Even if police get extra training on deescalation, they have no incentive to apply it as there are virtually no repercussions for using force to resolve every situation. You can be arrested for no other crime than resisting arrest, police have almost godlike powers in the states and are actively protected by those meant to regulate them such as their fellow officers, prosecutors, courts and leadership. If they are caught egregiously violating civil rights, the taxpayers have to pay a fine for the officers who then return to work none the worse. Legally police officers don't even have to know the laws they are enforcing with courts having ruled that if an officer arrests you for something even if you weren't breaking the law their wrong assumption of the law trumps your 4th amendment rights.

A police officer can shoot an unarmed innocent civilian in a swoop and swat and receive zero repercussions essentially turning swat teams into assassination teams on call. In my personal opinion, every accusation of police misconduct should be fully investigated by the FBI and if laws are found to have been broken then federal charges are brought and if found guilty, the officers right to be a police officer is permanently removed in much the same way people with felony's are not allowed to serve in the FBI or own a weapon. If an officer kills someone who was "reaching for their waistband" and that person is found to not have been armed, instant manslaughter charges. If officers are found to have known about a violation and protected their fellow officer even if just through their silence, they should be charged with obstruction of justice or a similar crime. Until police officers are held at the very least to the standards of their fellow citizens, things will never improve.

I have seen officers off duty that are wasted pile into civilian cars and speed off then throw zoom past on duty officers who laugh and let them continue on their way. Luckily no one was killed. All of those officers should have had their badges trashed, especially those on active duty.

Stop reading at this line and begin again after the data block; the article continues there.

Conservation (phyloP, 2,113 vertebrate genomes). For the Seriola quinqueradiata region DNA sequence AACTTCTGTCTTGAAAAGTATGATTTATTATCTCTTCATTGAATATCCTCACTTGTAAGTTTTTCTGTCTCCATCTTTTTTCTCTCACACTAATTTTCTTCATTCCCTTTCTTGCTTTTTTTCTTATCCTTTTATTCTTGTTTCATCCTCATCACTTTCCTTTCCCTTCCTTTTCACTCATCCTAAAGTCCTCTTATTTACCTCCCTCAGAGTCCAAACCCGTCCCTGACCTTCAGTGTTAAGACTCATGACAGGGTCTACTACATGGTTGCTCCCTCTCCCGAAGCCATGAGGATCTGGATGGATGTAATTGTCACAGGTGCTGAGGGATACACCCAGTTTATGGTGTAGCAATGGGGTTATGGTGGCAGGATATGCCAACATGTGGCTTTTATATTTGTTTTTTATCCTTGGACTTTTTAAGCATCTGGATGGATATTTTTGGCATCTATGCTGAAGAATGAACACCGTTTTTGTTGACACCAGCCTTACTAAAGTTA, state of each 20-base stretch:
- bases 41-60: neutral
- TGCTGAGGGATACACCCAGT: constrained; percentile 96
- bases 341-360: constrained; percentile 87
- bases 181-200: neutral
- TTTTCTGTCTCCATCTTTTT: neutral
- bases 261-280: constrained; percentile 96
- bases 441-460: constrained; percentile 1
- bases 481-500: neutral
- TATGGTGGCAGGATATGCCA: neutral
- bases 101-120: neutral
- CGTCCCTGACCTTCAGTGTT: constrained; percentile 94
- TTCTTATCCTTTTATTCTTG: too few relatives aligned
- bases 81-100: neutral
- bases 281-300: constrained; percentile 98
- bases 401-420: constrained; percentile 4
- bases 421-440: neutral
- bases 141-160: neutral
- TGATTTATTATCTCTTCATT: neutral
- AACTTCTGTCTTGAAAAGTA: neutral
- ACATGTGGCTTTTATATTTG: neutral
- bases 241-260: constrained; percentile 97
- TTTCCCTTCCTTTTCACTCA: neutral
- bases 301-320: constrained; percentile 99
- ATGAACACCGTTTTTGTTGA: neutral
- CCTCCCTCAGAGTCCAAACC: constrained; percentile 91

I respect the police, they have to deal with the worst humanity has to offer and they charge into places everyone else is running from. Many of them are good people. They cannot be given carte blanche to rough people up, or kill them. They also cannot be allowed to essentially run state sanctioned gangs.

The core of this report is intellectually the hardest pill to swallow to both sides: there's not enough data. Unfortunately, human beings are highly uncomfortable acknowledging that they don't know something, our thinking is not used to this. So, instead, both sides will continue to quote selective statistics and anecdotes that prove that they're right and the others are wrong, and will ignore all the evidence to the contrary.

The “black-on-black” crime narrative as an explanation for police excessive use of force disregards the structural and historical issues that formed these neighborhoods, as well as the social and economic factors that currently sustain them. Paul Butler explains that the violence in black communities is a symptom of historic discrimination, brutal policing practices, and mass incarceration. Thus, if we want to decrease “black-on-black crime” we first need to address the systemic issues that maintain it.